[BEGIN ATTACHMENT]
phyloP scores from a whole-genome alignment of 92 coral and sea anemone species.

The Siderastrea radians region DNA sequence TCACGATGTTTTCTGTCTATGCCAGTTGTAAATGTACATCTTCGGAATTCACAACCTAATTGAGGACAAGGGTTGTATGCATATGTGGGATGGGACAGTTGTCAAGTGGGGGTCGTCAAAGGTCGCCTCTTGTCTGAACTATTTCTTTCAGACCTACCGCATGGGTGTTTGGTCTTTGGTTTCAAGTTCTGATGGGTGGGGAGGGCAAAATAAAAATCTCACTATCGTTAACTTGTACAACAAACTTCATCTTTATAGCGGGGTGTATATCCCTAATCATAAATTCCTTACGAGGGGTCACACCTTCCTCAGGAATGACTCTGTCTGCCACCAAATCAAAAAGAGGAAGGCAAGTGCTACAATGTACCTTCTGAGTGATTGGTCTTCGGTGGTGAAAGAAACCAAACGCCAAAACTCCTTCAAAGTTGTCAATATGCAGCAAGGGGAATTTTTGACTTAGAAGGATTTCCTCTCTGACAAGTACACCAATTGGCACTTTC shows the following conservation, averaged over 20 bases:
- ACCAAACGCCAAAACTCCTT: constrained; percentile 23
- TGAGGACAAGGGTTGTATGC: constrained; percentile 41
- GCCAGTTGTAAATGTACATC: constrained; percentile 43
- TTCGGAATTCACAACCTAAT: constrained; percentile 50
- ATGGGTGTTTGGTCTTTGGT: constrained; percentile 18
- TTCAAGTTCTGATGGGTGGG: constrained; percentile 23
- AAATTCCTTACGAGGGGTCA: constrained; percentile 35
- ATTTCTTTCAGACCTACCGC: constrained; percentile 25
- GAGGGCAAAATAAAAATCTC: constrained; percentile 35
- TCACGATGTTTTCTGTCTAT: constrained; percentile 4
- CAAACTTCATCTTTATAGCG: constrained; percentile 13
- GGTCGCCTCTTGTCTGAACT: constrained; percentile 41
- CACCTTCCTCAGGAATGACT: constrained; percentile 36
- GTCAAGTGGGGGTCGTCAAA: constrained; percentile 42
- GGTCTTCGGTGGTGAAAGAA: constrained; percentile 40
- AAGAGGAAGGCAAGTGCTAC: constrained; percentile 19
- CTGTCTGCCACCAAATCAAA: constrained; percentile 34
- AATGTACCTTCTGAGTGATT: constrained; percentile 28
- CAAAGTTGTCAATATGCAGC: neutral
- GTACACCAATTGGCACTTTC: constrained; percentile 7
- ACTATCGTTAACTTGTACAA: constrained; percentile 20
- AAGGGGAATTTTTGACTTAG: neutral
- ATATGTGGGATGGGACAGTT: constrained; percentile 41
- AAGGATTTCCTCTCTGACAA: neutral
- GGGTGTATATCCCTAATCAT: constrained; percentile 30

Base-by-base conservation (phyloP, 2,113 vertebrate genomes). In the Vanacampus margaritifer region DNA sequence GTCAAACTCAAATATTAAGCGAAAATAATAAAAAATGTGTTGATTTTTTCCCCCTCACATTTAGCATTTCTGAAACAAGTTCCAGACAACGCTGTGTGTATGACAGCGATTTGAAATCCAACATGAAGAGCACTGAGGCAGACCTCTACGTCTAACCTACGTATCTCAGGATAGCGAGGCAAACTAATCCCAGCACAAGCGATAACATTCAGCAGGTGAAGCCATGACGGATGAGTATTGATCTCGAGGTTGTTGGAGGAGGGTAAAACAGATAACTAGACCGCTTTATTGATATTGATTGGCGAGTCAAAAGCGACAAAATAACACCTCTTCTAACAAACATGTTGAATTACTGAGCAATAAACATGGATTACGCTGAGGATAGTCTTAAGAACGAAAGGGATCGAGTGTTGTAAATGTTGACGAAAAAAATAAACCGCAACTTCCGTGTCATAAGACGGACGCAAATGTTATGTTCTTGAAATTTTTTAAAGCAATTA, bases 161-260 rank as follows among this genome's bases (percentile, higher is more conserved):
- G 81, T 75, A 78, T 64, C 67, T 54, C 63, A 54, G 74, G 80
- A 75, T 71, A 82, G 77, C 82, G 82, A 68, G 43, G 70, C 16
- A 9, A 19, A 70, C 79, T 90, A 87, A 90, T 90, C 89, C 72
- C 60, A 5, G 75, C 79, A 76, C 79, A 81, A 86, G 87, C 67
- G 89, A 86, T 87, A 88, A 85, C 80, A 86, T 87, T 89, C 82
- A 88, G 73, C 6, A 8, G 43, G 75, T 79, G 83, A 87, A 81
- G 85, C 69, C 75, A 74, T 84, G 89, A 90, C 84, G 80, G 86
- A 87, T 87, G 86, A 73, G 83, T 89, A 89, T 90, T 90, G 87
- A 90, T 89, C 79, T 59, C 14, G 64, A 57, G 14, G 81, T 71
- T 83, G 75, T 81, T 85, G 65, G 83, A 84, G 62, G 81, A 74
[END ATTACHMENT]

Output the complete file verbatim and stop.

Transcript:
phyloP scores from a whole-genome alignment of 92 coral and sea anemone species.

The Siderastrea radians region DNA sequence TCACGATGTTTTCTGTCTATGCCAGTTGTAAATGTACATCTTCGGAATTCACAACCTAATTGAGGACAAGGGTTGTATGCATATGTGGGATGGGACAGTTGTCAAGTGGGGGTCGTCAAAGGTCGCCTCTTGTCTGAACTATTTCTTTCAGACCTACCGCATGGGTGTTTGGTCTTTGGTTTCAAGTTCTGATGGGTGGGGAGGGCAAAATAAAAATCTCACTATCGTTAACTTGTACAACAAACTTCATCTTTATAGCGGGGTGTATATCCCTAATCATAAATTCCTTACGAGGGGTCACACCTTCCTCAGGAATGACTCTGTCTGCCACCAAATCAAAAAGAGGAAGGCAAGTGCTACAATGTACCTTCTGAGTGATTGGTCTTCGGTGGTGAAAGAAACCAAACGCCAAAACTCCTTCAAAGTTGTCAATATGCAGCAAGGGGAATTTTTGACTTAGAAGGATTTCCTCTCTGACAAGTACACCAATTGGCACTTTC shows the following conservation, averaged over 20 bases:
- ACCAAACGCCAAAACTCCTT: constrained; percentile 23
- TGAGGACAAGGGTTGTATGC: constrained; percentile 41
- GCCAGTTGTAAATGTACATC: constrained; percentile 43
- TTCGGAATTCACAACCTAAT: constrained; percentile 50
- ATGGGTGTTTGGTCTTTGGT: constrained; percentile 18
- TTCAAGTTCTGATGGGTGGG: constrained; percentile 23
- AAATTCCTTACGAGGGGTCA: constrained; percentile 35
- ATTTCTTTCAGACCTACCGC: constrained; percentile 25
- GAGGGCAAAATAAAAATCTC: constrained; percentile 35
- TCACGATGTTTTCTGTCTAT: constrained; percentile 4
- CAAACTTCATCTTTATAGCG: constrained; percentile 13
- GGTCGCCTCTTGTCTGAACT: constrained; percentile 41
- CACCTTCCTCAGGAATGACT: constrained; percentile 36
- GTCAAGTGGGGGTCGTCAAA: constrained; percentile 42
- GGTCTTCGGTGGTGAAAGAA: constrained; percentile 40
- AAGAGGAAGGCAAGTGCTAC: constrained; percentile 19
- CTGTCTGCCACCAAATCAAA: constrained; percentile 34
- AATGTACCTTCTGAGTGATT: constrained; percentile 28
- CAAAGTTGTCAATATGCAGC: neutral
- GTACACCAATTGGCACTTTC: constrained; percentile 7
- ACTATCGTTAACTTGTACAA: constrained; percentile 20
- AAGGGGAATTTTTGACTTAG: neutral
- ATATGTGGGATGGGACAGTT: constrained; percentile 41
- AAGGATTTCCTCTCTGACAA: neutral
- GGGTGTATATCCCTAATCAT: constrained; percentile 30

Base-by-base conservation (phyloP, 2,113 vertebrate genomes). In the Vanacampus margaritifer region DNA sequence GTCAAACTCAAATATTAAGCGAAAATAATAAAAAATGTGTTGATTTTTTCCCCCTCACATTTAGCATTTCTGAAACAAGTTCCAGACAACGCTGTGTGTATGACAGCGATTTGAAATCCAACATGAAGAGCACTGAGGCAGACCTCTACGTCTAACCTACGTATCTCAGGATAGCGAGGCAAACTAATCCCAGCACAAGCGATAACATTCAGCAGGTGAAGCCATGACGGATGAGTATTGATCTCGAGGTTGTTGGAGGAGGGTAAAACAGATAACTAGACCGCTTTATTGATATTGATTGGCGAGTCAAAAGCGACAAAATAACACCTCTTCTAACAAACATGTTGAATTACTGAGCAATAAACATGGATTACGCTGAGGATAGTCTTAAGAACGAAAGGGATCGAGTGTTGTAAATGTTGACGAAAAAAATAAACCGCAACTTCCGTGTCATAAGACGGACGCAAATGTTATGTTCTTGAAATTTTTTAAAGCAATTA, bases 161-260 rank as follows among this genome's bases (percentile, higher is more conserved):
- G 81, T 75, A 78, T 64, C 67, T 54, C 63, A 54, G 74, G 80
- A 75, T 71, A 82, G 77, C 82, G 82, A 68, G 43, G 70, C 16
- A 9, A 19, A 70, C 79, T 90, A 87, A 90, T 90, C 89, C 72
- C 60, A 5, G 75, C 79, A 76, C 79, A 81, A 86, G 87, C 67
- G 89, A 86, T 87, A 88, A 85, C 80, A 86, T 87, T 89, C 82
- A 88, G 73, C 6, A 8, G 43, G 75, T 79, G 83, A 87, A 81
- G 85, C 69, C 75, A 74, T 84, G 89, A 90, C 84, G 80, G 86
- A 87, T 87, G 86, A 73, G 83, T 89, A 89, T 90, T 90, G 87
- A 90, T 89, C 79, T 59, C 14, G 64, A 57, G 14, G 81, T 71
- T 83, G 75, T 81, T 85, G 65, G 83, A 84, G 62, G 81, A 74